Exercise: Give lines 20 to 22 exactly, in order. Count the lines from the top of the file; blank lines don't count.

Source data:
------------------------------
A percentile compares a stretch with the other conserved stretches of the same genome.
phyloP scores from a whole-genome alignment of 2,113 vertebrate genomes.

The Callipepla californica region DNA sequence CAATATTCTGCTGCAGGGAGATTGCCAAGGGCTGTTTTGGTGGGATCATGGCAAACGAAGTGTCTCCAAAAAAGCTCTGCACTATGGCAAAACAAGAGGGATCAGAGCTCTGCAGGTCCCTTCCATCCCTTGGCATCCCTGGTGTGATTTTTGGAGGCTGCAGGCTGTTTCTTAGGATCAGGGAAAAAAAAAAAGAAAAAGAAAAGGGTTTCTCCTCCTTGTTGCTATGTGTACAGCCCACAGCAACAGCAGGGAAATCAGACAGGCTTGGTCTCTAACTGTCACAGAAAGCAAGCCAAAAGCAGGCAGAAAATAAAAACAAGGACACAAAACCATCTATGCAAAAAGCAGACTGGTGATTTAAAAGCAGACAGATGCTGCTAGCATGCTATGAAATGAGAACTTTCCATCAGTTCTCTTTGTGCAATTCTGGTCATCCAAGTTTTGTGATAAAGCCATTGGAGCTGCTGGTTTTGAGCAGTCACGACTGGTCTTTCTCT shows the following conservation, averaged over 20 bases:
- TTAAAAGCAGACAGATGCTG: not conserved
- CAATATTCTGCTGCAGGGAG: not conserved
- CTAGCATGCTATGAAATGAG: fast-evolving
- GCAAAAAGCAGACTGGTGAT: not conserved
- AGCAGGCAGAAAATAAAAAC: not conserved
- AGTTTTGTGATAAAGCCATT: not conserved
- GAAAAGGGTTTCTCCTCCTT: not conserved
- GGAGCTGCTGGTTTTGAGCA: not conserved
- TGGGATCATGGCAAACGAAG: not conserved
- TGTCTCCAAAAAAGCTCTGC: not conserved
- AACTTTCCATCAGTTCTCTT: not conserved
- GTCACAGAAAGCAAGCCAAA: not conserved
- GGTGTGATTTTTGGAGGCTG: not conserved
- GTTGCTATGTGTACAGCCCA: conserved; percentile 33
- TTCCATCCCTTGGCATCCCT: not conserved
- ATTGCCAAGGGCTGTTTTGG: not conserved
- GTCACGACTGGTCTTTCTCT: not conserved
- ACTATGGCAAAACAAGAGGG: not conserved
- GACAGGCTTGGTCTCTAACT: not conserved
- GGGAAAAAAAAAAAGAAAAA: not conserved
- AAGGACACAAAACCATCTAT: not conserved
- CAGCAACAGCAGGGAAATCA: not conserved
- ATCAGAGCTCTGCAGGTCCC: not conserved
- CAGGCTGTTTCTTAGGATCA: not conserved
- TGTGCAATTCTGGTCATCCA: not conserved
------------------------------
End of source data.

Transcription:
- GTCACGACTGGTCTTTCTCT: not conserved
- ACTATGGCAAAACAAGAGGG: not conserved
- GACAGGCTTGGTCTCTAACT: not conserved